q Engaging the workforce in corporate DEI - Business Reporter

Engaging the workforce in corporate DEI

Micaela Cook at Ciena explains why diversity, equity and inclusion are more than slogans and require engagement from the whole workforce

Engaging a global workforce is never easy. Finding messaging that connects with people in different countries, languages and cultures is hard at the best of times. Doing so on a topic like inclusivity, diversity and belonging which is both complex and nuanced as well as vital and emotive, is even harder. And then doing it while the most significant civil rights movement in a generation erupts across the US added a further challenge.

Yet, it was what many of us leading corporate diversity, inclusion and belonging needed to do in mid-2020. The Black Lives Matter movement got the attention of the Board, focusing minds and budgets on the urgent need to do more.

This was no virtue signalling. The challenge here was to drive real change – build on what we already started and to create a genuine sense of belonging. It was, in short, one of the most demanding communications briefs many of us will ever face.

This is how we’ve tried to do it at Ciena, a networking systems and software firm with employees in 33 countries, speaking 40 languages, and spanning every religion and race. We don’t pretend we’ve found all the answers; but we hope our experiences will provide some ideas to others also on this journey.

Accelerating progress

Before 2020 we’d already taken significant steps in this area. As we’d become more global, and our products had evolved, so our workforce had become progressively more diverse. We needed to ensure that Ciena is a place where people feel they belong, where they can bring their authentic selves, and focus on doing their best work.

We had set out a new people promise with the outcomes of “happiness, vibrancy, belonging” and developed the visual tool of a tree as the representation of the different elements of the organisation: the roots creating the conditions for successful outcomes, and the branches, growing and evolving, all belonging to one whole.

This story was rolling out across the organisation, so we weren’t starting from cold, but like many organisations we recognised that we needed to accelerate our progress. We needed to find a simple and effective way to help every member of our workforce feel they belong, regardless of their identity.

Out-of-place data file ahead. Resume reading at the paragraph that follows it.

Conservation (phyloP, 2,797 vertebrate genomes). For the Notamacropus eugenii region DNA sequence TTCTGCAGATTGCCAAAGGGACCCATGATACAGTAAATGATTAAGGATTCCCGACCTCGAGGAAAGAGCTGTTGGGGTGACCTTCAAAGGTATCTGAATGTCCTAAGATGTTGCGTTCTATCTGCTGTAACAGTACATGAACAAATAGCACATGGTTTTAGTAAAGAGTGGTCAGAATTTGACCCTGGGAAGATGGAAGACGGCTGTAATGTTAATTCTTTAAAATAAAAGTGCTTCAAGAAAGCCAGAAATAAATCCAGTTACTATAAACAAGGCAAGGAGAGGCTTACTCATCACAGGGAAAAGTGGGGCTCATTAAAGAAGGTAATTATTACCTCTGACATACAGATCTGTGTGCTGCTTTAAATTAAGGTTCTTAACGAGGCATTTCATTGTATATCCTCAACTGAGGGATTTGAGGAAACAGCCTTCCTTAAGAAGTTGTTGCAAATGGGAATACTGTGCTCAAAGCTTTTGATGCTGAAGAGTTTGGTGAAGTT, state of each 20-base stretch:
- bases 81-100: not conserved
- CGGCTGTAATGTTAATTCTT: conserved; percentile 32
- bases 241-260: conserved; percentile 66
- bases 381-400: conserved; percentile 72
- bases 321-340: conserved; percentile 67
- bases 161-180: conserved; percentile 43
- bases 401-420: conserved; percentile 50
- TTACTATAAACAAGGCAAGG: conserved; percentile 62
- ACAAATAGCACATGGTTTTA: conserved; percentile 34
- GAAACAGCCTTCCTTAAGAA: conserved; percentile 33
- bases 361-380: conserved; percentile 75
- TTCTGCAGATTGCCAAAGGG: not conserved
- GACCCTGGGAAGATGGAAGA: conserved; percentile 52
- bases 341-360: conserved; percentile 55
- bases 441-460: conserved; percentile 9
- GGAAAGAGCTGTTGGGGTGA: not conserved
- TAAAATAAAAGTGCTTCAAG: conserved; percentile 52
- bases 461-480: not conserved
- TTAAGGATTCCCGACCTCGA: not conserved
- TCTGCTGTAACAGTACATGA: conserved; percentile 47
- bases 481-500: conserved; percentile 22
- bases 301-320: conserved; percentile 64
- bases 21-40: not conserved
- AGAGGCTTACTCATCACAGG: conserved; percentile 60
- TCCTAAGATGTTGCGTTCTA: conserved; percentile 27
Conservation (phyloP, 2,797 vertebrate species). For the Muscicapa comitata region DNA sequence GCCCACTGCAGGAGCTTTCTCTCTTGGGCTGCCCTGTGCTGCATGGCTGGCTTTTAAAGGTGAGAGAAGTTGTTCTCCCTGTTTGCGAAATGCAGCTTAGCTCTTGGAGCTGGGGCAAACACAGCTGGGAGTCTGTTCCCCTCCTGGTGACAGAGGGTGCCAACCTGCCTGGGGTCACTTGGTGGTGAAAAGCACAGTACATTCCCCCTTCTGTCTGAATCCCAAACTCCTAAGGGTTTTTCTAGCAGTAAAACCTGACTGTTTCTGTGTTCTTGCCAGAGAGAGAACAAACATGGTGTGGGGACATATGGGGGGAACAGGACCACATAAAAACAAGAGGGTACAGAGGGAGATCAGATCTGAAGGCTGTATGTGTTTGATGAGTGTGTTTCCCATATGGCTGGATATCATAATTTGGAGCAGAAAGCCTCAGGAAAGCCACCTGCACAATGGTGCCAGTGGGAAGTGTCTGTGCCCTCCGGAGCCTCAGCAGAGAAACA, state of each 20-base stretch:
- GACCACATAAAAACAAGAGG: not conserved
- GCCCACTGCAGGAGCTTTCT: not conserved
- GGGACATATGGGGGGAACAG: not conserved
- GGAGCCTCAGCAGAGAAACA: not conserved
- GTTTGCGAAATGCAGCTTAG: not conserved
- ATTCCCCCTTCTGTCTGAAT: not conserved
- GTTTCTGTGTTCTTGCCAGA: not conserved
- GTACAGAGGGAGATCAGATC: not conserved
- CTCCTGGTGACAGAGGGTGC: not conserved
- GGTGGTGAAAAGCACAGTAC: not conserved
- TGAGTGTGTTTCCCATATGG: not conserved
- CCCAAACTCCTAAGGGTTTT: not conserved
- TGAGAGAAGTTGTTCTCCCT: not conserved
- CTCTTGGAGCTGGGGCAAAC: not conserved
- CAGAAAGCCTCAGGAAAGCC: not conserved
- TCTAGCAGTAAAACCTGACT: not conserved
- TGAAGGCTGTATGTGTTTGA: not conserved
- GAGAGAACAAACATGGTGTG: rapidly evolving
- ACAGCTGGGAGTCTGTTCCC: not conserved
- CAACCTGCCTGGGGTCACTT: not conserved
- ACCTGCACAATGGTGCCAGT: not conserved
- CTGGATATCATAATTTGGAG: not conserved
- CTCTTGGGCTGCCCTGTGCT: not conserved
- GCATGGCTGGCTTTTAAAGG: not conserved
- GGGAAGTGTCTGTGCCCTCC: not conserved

Simplicity and curiosity

We worked with our global brand and communications partner, fst, the agency behind the Ciena people promise tree, to create a clear and compelling narrative. We distilled our strategy into one simple line: “Work where you belong”, and then four core principles underpinning it: “Reject uniformity. Act against injustice. Diversity creates innovation. Work where you can be the real you.”

From there we asked fst to create a visual vehicle to deliver this narrative. They came up with the idea of a stylized conversation, designed to look and feel like a messaging app using emojis in Ciena colours. It raised questions and highlighted how it’s OK not to have all the answers.

That thought really was central to our work here. This wasn’t us pretending to have all the answers, dictating to our employees how they should behave. It was us encouraging people to start a conversation.

People are often reluctant to have a conversation. They hold back for fear of getting it wrong. But if you open a dialogue with someone out of genuine curiosity, a desire to discover more of their lived experience, then nine times out of ten they’ll be willing to share with you. That’s what we wanted to show and hopefully inspire.

Early signs of progress

So, 18 months later can we look back and say we’ve been successful? It depends how you measure it. Have we solved all of the world’s injustice? Of course not. With this greater attention and budget came raised expectations, but the challenges of increased representation and solidifying a sense of belonging take a long time.

But what I believe we have done is raise awareness, started conversations, and driven participation. To give just one example, in 2020 we started conscious inclusion training, and by the end of 2021 all senior leaders have taken part in it, and we’re rolling it out across the organisation.

Those take-up rates would never have happened without a simple, clear and compelling message delivered in a way that gets attention. So, I believe our campaign was successful and is playing a part in making Ciena a place where people can bring their full, authentic selves.

That matters, not only because it’s the right thing to do, but also because in a technology firm innovation is competitive edge, and diversity drives innovation.

As more organisations recognise this, I believe the issue of engaging the workforce and embedding DEI in everything we do will rise higher and higher on the boardroom agenda.

Micaela Cook is Senior Director, Diversity, Inclusion & Belonging at Ciena

Main Image courtesy of iStockPhoto.com

© Business Reporter 2021

Top Articles

Reforming upskilling strategies for the changing work landscape

Leaders across industries must upskill the workforce to deliver new business models in the post-pandemic era

Green or greenwashing?

Procurement must stamp out greenwashing from supply chains, to ensure that organisations’ products and goals are not just a “green…

American View: Why Do Cultural Taboos Frustrate New Technology Implementation?

Businesspeople seldom evaluate new technologies on capabilities alone; why do peoples irrational beliefs impede attempts to discuss worthwhile innovations?

Related Articles

Register for our newsletter

[ajax_load_more loading_style="infinite classic" single_post="true" single_post_order="previous" post_type="post" elementor="true"]